Businesses across Northland are bracing themselves for what could be a sharp downturn — and nowhere more so than in the Bay of Islands where Covid-19 has turned off the local economy's lifeblood.

All cruise ship visits have been halted until June 30 and the number of visitors arriving by other means is also expected to drop as people worldwide put overseas holidays on hold.

As of 1am yesterday all arrivals in New Zealand are required to spend two weeks in isolation in a bid to slow the spread of the Covid-19 virus.

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Rich De Rosa, owner of Paihia-based Flying Kiwi Parasail, said cruise ships were the ''icing on the cake'' for his business.

With no more ships coming in he had put one of his two boats in storage and let one skipper go.

He had also lost a big wholesale contract when Contiki, a provider of tours for under-35s, had taken its buses off the road until at least the end of April.

''So I've got to cut my crew back. I'll just strip back a bit and see what happens.''

De Rosa was, however, determined to keep operating through winter, so he could provide Paihia with a year-round activity and keep his key staff employed.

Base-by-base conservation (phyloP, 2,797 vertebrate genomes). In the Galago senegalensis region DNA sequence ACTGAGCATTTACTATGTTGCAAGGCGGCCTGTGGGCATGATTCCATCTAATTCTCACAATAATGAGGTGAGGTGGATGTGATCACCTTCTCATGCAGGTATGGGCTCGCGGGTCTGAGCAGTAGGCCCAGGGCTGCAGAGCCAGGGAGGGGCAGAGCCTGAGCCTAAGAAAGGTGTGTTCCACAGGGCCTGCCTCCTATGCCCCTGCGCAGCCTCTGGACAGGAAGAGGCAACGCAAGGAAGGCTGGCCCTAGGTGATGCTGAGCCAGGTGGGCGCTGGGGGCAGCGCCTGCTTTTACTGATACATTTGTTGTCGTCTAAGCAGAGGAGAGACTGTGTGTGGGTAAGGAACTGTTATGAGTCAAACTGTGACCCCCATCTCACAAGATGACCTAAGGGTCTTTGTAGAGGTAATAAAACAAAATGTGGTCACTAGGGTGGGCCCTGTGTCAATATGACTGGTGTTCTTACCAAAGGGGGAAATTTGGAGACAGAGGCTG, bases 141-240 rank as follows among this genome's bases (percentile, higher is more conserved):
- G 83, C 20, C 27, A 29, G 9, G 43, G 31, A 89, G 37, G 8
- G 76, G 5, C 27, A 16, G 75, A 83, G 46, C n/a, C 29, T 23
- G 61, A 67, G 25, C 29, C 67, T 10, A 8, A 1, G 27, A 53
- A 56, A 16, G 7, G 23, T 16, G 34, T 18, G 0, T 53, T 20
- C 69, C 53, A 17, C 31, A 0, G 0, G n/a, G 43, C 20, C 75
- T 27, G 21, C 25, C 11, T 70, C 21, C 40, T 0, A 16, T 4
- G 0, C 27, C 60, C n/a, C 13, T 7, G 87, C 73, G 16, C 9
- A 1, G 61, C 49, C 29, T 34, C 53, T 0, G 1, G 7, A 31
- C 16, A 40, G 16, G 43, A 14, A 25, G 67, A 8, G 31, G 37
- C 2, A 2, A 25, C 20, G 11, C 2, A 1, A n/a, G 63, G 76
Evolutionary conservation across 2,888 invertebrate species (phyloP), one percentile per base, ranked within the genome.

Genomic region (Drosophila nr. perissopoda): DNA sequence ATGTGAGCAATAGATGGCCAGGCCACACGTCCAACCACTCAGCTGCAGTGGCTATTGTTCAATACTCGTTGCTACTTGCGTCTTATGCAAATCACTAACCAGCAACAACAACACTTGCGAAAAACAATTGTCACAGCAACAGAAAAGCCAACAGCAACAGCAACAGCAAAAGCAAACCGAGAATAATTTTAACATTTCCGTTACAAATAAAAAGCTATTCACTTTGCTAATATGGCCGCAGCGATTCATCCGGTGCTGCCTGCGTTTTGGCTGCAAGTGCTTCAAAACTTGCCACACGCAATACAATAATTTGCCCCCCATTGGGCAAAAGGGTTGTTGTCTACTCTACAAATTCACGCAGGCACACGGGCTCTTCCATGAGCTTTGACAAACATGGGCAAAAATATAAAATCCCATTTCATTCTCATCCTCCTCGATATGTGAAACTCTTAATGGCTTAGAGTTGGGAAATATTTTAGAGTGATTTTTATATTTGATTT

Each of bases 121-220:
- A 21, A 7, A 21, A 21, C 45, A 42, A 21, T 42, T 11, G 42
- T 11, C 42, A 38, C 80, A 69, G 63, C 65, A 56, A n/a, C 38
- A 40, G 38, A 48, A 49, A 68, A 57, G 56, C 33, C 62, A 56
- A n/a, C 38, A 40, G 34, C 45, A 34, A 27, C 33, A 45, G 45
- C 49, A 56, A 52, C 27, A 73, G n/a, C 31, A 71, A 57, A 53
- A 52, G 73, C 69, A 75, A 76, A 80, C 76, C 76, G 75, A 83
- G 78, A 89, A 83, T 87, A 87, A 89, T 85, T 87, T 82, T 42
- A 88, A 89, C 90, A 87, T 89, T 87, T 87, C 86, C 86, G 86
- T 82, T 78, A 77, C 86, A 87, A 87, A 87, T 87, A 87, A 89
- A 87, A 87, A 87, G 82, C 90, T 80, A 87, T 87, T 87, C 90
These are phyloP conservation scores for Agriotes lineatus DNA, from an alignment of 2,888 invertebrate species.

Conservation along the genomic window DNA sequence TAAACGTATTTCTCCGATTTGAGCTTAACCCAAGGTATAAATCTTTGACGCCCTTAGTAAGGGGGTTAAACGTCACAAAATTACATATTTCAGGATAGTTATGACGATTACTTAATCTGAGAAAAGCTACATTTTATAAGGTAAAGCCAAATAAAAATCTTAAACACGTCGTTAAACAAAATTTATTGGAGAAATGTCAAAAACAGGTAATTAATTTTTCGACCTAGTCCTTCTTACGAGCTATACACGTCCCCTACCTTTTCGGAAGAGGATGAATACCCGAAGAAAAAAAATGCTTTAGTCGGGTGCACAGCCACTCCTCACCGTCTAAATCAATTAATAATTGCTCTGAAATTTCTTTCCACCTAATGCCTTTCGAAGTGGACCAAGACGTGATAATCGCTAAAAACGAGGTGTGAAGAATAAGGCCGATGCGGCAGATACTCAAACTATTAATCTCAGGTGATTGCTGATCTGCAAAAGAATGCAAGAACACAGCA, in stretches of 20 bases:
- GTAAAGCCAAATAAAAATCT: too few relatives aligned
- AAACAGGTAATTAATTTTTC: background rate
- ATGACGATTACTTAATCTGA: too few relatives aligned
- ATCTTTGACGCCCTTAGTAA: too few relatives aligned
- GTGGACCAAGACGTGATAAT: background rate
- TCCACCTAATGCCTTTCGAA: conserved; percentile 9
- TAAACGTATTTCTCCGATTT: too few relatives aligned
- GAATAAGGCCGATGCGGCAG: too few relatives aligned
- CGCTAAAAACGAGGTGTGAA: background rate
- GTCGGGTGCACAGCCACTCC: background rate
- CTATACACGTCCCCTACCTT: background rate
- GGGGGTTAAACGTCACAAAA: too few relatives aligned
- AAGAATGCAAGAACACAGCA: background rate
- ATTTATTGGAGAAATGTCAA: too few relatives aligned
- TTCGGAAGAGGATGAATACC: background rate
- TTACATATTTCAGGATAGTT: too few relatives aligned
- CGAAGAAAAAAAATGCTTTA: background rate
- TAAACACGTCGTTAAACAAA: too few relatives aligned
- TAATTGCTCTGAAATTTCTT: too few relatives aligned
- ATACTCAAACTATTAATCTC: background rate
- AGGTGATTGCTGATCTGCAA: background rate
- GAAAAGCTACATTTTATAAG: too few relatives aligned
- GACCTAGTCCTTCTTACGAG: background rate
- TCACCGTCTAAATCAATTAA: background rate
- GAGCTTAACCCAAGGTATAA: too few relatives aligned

He had a core crew of three which ramped up to nine from Christmas usually until Easter.

''We're getting close to the end [of the season] anyway. If this had happened in November it would've been a world of hurt. It's definitely going to impact us, and a lot of other small businesses, but we'll get through. We've been here 22 years.''

De Rosa said the Government could help businesses like his by putting provisional tax bills on hold, especially because no one knew what the next year would bring. A tax break or wage subsidies would also be helpful.

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''It's critical for me to get my core staff through the winter months. I've got one guy who's been with me for 16 years. I have to hang on to him.''